The Albanese Government wants to change the way the Family Law Act 1975 (“FLA”) operates for separating families and their children.
According to the Federal Government, the draft Family Law Amendment Bill 2024 (“the Bill”), will “make the Family Law Act simpler and safer”, whilst placing “the best interests of children at the centre of the family law system”.
So how exactly does the Government plan to change the legislation we have?
Presently, the FLA operates under a ‘presumption of equal shared parental responsibility’ (section 61DA of the FLA). This means that the Family Court must assume it is in a child’s best interests for both parents to have a role in making major long-term decisions. These decisions might include where a child goes to school or upon which medical practitioner they attend.
Equal shared parental responsibility, however, does not mean that there is a presumption that each parent will spend equal time with their child. Instead, the FLA operates under a principle that a child should spend substantial and significant time with both parents, where it is in the child’s best interests to do so.
The Family Court presently must consider the above presumption, principle and an additional 13 considerations when making a decision pertaining to parenting matters under the FLA.
Under the proposed changes, the Family Court will instead consider 6 “best interest” factors in determining parenting matters. This is a stark contrast to the current model of decision making.
The Family Court will still be able to make orders relating to equal shared parental responsibility and substantial and significant spend time arrangements, however, the system will, when implemented, now focus more heavily on the best interests of the children rather than on other presumptions, principles and considerations.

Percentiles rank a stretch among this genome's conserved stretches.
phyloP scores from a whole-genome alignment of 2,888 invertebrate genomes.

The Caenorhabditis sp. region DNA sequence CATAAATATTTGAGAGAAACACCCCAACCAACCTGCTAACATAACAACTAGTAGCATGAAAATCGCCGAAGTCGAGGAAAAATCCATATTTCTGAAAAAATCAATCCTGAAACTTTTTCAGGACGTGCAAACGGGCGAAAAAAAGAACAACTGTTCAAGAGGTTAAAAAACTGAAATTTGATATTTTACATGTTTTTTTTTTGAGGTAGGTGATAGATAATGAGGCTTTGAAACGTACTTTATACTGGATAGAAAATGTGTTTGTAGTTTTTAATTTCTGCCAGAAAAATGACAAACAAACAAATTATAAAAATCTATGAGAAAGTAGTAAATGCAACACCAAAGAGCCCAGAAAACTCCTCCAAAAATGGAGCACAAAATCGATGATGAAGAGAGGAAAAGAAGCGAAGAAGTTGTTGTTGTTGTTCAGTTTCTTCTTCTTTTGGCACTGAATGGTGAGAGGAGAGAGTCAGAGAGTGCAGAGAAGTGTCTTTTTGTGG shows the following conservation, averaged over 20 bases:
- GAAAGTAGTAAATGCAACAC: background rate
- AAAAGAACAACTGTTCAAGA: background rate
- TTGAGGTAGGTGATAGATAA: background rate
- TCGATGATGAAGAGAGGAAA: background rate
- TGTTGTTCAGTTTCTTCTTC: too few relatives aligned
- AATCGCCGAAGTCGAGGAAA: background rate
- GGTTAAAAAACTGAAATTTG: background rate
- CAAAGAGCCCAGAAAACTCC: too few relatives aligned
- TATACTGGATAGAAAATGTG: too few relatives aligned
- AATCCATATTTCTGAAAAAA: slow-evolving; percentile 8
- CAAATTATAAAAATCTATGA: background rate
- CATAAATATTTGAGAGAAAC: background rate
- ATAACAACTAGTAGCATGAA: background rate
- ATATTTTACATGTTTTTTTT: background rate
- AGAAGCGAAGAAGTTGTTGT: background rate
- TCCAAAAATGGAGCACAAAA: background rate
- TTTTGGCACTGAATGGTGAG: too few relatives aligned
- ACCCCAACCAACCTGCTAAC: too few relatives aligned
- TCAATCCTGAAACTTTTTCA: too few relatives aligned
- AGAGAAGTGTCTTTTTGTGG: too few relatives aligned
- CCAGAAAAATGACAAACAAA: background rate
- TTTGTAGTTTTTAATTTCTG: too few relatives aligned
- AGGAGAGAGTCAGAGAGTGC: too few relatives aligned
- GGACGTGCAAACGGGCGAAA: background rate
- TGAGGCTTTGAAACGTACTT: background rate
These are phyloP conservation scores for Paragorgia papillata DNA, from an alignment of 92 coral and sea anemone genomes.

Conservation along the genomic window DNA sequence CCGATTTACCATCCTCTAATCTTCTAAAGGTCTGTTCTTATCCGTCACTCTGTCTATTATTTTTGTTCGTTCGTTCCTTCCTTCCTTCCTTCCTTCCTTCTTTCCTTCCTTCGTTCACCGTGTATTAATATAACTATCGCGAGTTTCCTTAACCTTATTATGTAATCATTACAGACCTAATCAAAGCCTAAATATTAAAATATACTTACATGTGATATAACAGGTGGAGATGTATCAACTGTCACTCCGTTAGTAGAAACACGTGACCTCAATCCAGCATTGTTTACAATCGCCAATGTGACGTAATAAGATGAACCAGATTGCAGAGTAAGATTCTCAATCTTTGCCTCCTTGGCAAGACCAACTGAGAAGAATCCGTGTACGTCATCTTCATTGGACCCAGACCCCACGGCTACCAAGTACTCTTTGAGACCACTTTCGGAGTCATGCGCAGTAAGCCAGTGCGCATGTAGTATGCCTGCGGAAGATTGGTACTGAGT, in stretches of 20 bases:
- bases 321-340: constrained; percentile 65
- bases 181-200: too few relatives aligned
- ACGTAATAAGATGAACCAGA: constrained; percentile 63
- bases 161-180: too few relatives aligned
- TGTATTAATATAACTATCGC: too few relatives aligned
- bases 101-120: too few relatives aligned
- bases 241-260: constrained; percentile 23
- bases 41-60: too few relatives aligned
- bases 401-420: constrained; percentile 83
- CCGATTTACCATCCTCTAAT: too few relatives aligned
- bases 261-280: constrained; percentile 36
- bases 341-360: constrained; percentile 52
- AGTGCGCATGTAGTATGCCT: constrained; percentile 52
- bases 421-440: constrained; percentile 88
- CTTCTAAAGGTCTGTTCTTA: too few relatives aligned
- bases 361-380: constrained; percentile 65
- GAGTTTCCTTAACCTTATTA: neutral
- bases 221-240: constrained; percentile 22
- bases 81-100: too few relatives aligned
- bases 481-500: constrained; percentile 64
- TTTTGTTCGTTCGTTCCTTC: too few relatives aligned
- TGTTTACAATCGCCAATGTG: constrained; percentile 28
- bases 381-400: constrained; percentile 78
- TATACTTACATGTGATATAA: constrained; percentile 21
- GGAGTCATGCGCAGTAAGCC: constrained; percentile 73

Other amendments proposed by the government will enshrine a need for Independent Children’s Lawyers (ICLs), when they are appointed by the Family Court, to meet directly with the children.
There is also a proposal to ensure that a focus is kept on maintaining a connection to culture when dealing with the best interests of Aboriginal and Torres Strait Islander children. There is also a proposed definition of “member of the family” that is more inclusive of Aboriginal and Torres Strait Islander ideals of family.
When will these changes come into effect?
Presently, the proposed amendment bill is only in the consultation period. The consultation period ends on the 27 February 2023, upon which the Bill may be further amended.
The Bill itself will also need to become law and obtain royal assent before it can be enacted. This process could take months, even years. Furthermore, upon the Bill becoming law, there is a 6-month lead time before any changes to the FLA will come into effect.
The purpose of the lead time is to allow time for practitioners and the Family Court to familiarise themselves with the new legislation.
How will this affect my Family Law matter now?
Until the draft Bill becomes law, the proposed changes will not impact your family law matter. For the most part, the new FLA will only apply to proceedings brought after the commencement of the amended Act.
Will this improve the Family Law system?
The idea behind the new legislation is to create a simple, user-friendly model of law. Currently, the Family Law system is experiencing a backlog of matters not previously experienced. There is also a common misconception that the presumption of equal shared parental responsibility automatically entitles a party to a 50/50 care arrangement.
The Government is hopeful that by removing the equal shared parental responsibility presumption that this will alleviate the stress placed on the Family Court system by misguided applications labouring under an incorrect interpretation of law.
Furthermore, by more explicitly detailing the need to consider the best interests of the child and by minimising the risk misinterpretation, the Government considers that this will place the Court in better stead to protect children from the risk of Family Violence.
About the Author: Jasmine Trewin is a family lawyer who has completed both a Bachelor of Laws and Bachelor of Arts (majoring in Journalism). Jasmine spent time working at the Federal Court of Australia before joining Lynn & Brown Lawyers in August 2021.